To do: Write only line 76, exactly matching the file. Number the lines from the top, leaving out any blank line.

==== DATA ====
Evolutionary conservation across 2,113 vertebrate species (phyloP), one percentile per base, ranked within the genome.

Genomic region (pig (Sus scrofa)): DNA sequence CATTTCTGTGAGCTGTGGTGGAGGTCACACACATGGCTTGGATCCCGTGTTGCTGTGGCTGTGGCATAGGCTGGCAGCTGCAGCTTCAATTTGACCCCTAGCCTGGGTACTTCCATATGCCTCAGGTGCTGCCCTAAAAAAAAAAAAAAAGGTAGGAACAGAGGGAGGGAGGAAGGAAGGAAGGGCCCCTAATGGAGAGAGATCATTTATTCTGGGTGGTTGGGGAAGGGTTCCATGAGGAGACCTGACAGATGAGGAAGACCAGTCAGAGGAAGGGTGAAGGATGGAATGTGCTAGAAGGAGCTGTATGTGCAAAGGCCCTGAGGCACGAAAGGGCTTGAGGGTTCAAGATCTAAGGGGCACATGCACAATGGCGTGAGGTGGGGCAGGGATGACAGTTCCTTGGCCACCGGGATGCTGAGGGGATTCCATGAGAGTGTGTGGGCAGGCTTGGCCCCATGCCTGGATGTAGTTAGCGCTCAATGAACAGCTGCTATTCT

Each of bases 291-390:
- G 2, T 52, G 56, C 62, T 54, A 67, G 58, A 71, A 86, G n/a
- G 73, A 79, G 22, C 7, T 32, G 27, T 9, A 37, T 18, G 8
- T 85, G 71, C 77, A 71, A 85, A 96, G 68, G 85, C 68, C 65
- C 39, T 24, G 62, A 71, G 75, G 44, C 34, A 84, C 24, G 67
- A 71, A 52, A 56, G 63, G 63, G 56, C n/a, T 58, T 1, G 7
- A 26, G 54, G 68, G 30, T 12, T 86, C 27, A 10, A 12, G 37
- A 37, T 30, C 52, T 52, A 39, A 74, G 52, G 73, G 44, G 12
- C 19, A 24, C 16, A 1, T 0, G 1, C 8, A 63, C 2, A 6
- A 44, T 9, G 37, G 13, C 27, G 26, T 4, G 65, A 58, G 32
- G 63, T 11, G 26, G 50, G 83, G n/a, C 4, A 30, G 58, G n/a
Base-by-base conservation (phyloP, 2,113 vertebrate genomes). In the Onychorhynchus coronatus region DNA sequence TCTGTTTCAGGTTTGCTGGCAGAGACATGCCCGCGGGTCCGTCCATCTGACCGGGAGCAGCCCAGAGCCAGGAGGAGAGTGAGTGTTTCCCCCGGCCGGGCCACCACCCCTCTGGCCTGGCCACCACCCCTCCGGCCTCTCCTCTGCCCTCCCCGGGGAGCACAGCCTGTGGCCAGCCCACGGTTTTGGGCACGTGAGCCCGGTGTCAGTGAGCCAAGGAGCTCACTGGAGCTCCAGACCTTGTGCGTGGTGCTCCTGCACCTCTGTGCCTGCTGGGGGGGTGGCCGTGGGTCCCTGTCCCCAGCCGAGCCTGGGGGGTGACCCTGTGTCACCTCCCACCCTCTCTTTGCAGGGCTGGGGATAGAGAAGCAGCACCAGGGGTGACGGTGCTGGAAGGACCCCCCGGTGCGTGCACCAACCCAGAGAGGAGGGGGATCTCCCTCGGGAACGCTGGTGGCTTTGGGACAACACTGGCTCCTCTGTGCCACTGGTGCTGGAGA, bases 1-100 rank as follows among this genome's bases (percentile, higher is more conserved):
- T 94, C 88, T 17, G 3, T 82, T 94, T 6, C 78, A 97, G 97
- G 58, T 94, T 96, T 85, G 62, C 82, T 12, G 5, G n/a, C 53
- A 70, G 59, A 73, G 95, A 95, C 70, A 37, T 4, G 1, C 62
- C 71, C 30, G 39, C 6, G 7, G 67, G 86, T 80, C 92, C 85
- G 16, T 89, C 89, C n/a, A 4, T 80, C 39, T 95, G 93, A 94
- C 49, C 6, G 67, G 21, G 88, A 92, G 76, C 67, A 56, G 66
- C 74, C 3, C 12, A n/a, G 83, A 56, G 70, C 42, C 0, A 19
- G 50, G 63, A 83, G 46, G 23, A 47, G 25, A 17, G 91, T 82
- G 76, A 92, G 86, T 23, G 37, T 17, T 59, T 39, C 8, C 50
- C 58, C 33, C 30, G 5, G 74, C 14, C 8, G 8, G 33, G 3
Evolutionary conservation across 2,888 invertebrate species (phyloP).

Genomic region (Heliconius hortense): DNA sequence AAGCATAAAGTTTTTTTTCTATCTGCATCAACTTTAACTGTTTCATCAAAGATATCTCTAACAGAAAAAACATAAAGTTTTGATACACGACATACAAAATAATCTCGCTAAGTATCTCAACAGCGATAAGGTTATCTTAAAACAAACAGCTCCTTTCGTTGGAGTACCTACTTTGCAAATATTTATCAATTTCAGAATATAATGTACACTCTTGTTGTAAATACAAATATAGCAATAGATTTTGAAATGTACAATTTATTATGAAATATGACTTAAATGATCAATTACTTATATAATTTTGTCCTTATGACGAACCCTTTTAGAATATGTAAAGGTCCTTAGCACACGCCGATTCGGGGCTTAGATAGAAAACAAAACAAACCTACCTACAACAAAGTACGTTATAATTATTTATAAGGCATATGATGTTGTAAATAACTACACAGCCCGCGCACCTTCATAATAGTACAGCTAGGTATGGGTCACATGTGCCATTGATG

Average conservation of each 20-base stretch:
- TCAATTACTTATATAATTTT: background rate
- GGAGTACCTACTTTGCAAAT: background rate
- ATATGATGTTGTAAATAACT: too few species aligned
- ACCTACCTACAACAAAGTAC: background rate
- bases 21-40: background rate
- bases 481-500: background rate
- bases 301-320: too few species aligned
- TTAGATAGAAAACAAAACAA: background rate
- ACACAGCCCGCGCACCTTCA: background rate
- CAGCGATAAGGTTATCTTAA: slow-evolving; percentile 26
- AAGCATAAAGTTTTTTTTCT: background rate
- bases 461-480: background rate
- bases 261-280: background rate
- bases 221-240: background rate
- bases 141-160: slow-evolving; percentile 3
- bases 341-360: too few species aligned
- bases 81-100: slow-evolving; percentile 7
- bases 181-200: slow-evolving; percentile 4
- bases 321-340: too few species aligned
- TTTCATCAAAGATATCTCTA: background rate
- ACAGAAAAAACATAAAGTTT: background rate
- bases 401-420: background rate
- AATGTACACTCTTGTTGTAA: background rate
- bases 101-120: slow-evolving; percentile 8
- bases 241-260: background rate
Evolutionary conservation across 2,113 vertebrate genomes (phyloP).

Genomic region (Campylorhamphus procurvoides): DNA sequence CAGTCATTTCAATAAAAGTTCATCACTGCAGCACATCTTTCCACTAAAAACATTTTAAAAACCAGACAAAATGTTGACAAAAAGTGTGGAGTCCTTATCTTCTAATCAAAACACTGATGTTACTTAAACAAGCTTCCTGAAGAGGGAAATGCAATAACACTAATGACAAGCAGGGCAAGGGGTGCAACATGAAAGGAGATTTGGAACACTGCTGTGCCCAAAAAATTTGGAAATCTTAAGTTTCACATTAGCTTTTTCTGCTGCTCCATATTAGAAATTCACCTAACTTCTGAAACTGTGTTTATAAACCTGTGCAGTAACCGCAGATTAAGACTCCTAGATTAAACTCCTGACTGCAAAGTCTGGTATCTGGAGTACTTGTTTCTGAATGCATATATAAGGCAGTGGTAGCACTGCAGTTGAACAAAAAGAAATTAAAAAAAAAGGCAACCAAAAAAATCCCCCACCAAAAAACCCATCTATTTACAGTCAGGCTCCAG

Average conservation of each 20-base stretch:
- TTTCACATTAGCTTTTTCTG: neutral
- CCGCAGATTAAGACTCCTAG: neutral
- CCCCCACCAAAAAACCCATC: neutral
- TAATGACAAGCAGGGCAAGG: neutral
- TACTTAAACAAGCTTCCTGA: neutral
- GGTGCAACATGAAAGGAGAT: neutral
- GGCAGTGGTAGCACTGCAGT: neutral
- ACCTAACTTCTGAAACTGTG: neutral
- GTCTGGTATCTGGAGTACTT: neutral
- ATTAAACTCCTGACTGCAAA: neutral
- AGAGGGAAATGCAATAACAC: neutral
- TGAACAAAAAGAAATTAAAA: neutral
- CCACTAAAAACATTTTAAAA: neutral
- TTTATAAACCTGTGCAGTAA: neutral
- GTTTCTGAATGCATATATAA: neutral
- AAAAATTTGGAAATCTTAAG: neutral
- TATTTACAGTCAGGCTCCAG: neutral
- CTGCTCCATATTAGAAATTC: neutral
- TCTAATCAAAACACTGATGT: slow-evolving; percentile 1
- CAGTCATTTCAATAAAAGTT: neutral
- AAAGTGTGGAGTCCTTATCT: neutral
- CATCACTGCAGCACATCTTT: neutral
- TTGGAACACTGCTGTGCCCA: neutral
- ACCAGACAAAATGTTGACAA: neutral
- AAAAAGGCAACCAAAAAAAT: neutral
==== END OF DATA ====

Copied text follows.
- AAAGTGTGGAGTCCTTATCT: neutral